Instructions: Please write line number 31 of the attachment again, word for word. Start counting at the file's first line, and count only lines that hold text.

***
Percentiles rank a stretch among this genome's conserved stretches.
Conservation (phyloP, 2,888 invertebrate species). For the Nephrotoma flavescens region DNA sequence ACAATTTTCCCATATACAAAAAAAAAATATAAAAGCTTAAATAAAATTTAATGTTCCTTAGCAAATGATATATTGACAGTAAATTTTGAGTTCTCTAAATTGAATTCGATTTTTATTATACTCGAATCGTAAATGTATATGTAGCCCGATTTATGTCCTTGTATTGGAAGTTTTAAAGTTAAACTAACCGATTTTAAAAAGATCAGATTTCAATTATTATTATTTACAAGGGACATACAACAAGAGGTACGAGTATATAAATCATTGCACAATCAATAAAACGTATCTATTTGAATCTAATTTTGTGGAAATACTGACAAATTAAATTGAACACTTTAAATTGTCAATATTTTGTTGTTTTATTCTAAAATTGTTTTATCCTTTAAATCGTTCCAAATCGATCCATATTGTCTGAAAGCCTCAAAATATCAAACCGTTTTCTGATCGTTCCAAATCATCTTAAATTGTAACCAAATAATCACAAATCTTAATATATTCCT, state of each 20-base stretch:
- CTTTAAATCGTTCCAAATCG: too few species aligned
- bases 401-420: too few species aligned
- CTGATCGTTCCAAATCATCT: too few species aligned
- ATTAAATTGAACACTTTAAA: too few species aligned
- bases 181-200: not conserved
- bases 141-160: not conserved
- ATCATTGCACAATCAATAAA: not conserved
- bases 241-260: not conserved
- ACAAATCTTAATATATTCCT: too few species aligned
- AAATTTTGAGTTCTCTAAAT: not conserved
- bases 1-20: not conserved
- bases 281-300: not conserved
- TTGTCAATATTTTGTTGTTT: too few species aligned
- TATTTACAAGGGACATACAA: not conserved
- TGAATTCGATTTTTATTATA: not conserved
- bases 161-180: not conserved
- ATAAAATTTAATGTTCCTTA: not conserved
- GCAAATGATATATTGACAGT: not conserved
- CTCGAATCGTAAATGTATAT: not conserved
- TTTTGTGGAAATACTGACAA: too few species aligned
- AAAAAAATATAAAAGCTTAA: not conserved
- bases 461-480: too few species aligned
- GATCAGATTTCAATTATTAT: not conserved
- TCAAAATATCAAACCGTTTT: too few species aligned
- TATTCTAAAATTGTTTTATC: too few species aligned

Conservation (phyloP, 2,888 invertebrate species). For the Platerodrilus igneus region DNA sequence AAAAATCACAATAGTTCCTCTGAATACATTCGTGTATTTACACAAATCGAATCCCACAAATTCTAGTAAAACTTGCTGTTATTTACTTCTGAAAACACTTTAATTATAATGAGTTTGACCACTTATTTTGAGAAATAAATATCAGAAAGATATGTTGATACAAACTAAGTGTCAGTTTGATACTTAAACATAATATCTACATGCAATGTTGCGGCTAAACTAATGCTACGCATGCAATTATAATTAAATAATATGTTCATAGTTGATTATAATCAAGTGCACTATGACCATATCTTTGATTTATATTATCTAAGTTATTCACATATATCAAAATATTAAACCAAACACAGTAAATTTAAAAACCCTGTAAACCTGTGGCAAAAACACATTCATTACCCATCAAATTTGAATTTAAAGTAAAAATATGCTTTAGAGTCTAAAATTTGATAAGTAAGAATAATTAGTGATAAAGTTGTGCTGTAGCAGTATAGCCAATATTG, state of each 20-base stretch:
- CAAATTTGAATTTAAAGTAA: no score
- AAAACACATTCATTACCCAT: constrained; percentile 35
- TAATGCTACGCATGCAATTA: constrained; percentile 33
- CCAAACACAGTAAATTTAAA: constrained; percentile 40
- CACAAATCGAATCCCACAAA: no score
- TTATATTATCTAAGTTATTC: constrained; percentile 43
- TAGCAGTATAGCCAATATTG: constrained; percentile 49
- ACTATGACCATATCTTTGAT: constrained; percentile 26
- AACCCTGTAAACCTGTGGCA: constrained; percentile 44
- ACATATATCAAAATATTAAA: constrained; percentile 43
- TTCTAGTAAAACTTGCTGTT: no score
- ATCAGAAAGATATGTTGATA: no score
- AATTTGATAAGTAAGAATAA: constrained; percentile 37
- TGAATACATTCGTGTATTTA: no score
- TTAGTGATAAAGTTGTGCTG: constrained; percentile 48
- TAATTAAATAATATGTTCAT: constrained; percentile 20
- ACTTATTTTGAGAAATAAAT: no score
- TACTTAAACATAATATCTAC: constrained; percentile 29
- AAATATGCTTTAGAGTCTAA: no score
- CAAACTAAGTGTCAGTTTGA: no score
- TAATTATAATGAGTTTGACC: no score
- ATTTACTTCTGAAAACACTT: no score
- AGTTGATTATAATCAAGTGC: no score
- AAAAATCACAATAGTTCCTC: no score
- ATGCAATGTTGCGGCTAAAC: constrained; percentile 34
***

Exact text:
- TAATGCTACGCATGCAATTA: constrained; percentile 33